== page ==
Josh Birk:
Got you. Got you. And so does that go into the factory design pattern as well? Do you have a library you to use in order to create data that is then going to be handed off by the query selector?

Adrian Larson:
It does feed into it. I think that the way it feeds into it is we actually… I’ve gone a little bit farther in this org than I add in the S-object factory library that’s on my GitHub. I made it a virtual class, so you can actually extend it and overwrite certain pieces of the functionality. And the biggest difference with this mocking structure is that you can do a dummy builder. So we have a different instance of the builder that will… First of all, always populate the dummy ID. It’ll just populate the ID with some dummy value, the increments. And second of all, it doesn’t populate any of the required fields. And the really big difference there is that the S-object factory as we wrote it, allows you to insert parent and populate those lookups.

Adrian Larson:
So if you need a parent case, then it will create one and populate it. So if you use the dummy builder, it doesn’t set up any of those related parent records. And then those records might also have required parents and so on and so forth. So you get this huge cascading effect where none of that required data is populated and therefore you just… The time savings is huge.

Josh Birk:
Nice. Nice. Okay. Since we’ve mentioned it quite a few times, what tips you have for good unit tests? What’s your strategy for writing unit tests and coordination with your actual code?

Adrian Larson:
Yeah, I actually, I’m not a believer in test driven development.

Josh Birk:
Really?

Adrian Larson:
I know it’s last minute to say that, but I did practice it for a while. I think it’s a great tool for learning. I think that when you’re trying to design APIs or really push the boundaries of the Salesforce platform, it’s not always the best way forward. For me, I work out the API that I want first and then I write the test for it in a very rigorous manner. And I find that works better for me. So, like I said, first thing is figure out the actual structure of the code for me. And then I figure out all of cyclamatic nodes that I need to test. I actually had another post on this Stack Exchange where I argued that 100% code coverage is actually not a high enough bar. You actually can have 100% code coverage without covering many of your nodes of complexity.

Adrian Larson:
So for me, I try to actually hit 100% cyclamatic node coverage that said sometimes there are code structures that there are just too many separate nodes. And for instance, let’s say, I’m trying to test if any one of a number of fields has changed. And it’s just an ancillary piece of a much bigger feature set in a domain change that we test functionally very rigorously all the time. Maybe I just test if one of those fields change and trust that people are keeping an on it. So knowing your testers definitely is a piece of that, but I’d say generally, that’s not something I do. It’s pretty rare.

Josh Birk:
Okay.

Adrian Larson:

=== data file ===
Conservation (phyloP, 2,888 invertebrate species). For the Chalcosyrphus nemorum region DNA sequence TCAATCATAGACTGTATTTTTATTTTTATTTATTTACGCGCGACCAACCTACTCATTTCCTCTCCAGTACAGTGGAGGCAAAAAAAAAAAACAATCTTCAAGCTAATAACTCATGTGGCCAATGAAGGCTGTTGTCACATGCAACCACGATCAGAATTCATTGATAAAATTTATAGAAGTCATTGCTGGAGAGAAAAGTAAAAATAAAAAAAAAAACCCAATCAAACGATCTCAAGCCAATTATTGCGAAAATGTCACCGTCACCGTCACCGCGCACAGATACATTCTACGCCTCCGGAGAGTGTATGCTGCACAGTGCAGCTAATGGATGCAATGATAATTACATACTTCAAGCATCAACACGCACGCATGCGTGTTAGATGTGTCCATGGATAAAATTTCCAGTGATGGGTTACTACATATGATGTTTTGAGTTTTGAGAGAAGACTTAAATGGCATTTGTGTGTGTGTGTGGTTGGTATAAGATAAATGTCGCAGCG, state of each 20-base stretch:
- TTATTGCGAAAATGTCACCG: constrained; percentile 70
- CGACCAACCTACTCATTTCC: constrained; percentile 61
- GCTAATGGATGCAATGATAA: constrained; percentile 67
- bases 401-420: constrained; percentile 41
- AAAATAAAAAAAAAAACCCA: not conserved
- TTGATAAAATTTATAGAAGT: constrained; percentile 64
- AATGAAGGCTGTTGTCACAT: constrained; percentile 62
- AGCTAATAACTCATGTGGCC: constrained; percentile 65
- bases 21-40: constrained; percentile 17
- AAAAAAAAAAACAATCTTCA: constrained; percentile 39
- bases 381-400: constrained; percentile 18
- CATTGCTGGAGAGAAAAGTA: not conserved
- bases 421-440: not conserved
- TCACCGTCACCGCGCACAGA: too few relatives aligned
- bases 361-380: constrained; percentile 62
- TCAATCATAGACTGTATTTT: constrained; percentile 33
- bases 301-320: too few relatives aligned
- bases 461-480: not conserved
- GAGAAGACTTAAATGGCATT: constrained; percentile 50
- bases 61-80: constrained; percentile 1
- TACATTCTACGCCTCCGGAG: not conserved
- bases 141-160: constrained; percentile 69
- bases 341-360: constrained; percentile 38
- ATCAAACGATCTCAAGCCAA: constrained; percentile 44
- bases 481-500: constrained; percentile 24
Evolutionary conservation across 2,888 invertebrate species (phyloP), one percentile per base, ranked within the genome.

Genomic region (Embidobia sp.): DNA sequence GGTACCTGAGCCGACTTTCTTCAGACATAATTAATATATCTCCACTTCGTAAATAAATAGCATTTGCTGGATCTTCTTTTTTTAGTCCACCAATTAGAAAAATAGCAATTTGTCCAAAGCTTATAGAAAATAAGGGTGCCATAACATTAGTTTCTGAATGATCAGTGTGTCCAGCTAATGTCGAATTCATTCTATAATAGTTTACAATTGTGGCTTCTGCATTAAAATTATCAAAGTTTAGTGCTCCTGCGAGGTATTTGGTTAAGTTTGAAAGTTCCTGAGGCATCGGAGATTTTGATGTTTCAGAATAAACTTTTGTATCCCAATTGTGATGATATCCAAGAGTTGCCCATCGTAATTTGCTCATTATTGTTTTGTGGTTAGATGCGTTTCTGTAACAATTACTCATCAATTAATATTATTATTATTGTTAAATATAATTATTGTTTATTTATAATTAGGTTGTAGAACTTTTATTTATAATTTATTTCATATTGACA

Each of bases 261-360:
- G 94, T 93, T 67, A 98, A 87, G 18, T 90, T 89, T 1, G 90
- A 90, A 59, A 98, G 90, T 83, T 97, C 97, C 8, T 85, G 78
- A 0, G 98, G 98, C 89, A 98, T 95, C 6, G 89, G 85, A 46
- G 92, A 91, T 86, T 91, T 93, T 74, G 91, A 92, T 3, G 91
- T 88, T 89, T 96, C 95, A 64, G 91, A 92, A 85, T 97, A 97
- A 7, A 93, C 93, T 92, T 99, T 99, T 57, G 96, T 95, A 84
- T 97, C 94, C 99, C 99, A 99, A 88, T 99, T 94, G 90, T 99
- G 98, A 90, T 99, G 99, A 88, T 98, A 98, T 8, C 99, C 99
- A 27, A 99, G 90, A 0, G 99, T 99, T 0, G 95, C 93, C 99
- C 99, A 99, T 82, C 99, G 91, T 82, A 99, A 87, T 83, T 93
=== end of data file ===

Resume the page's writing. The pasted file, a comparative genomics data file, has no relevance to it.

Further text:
Yeah. One thing I would say speaking of filtering and domain structure is that when writing tests and writing code, that should be testable. One of the biggest violations I find is people putting their filtering logic in the middle of their action. So if you have something you need to do in your trigger, you’ll see an if statement buried halfway down, that we weeds out certain records, and that should have just really been the first thing you did is figure out all the records you should process and have that be a separate method. And then answer the question of… So you answer first, the question of which records process, and then the question of what to do with them.

Adrian Larson:
And having these separate methods makes it much, much, much easier to test because testing, the filters, all you care about is that setup and you can just test how many records did I get back? And then usually I just do all or none. And yeah, so each test just is one filter condition. So you have the happy pass test and then one test for each failure condition. And then when you’re testing the action, you don’t care about the setup at all, as far as filtering, and you can just test what does it do? And so sometimes you might still have conditional behavior in there, but you know that, that method is always going to be passed, filtered results. And therefore you don’t have to worry about that.

Josh Birk:
Got you. Got it.

Adrian Larson:
Hugely simplifies.

Josh Birk:
Got it. It sounds like you live in a world of triggers. Do you have like a favorite design pattern when it comes to how to divide up the classes to handle the trigger?

Adrian Larson:
Yeah, I just have a… So my domain structure is typically just have a trigger handle error class. You pass in the new records and old map and set them as instance properties on that, and then you just have public void methods for each event. So I’ll have public void before insert, before update, et cetera. And I also add a… This is one of the few places where I actually support these of test visible is, I always put a test visible bypass trigger flag on every single trigger handler. And that way, if you do need to hit the database, you can do so without running all of your Apex. And so if dependency injection doesn’t work or you haven’t set it up, you can still insert records without incurring all of the costs, but it normally would have to put those in the database.

Josh Birk:
And that’s our show now, before we go, I did ask after Adrian’s favorite non-technical hobby and well, it’s a bit of a lofty one. Just not the way you might think.

Adrian Larson:
Non-technical hobby. I would’ve to say climbing mountains.

Josh Birk:
Nice. Where are you right now? And do you have mountains to climb?

Adrian Larson:
I left Colorado because I moved here with my now wife.

Josh Birk:
Oh, nice.

Adrian Larson:
Yeah. Good decision. It does hurt my hike ability.

Josh Birk:
I want to thank you, Adrian, for the great conversation and information as always, I want to thank you for listening. Now, if you want to learn more about this show, head on over to developer salesforce.com/podcast, where you can hear old episodes, see the show notes and links to favorite podcasters. Thanks buddy. I’ll talk to you next week.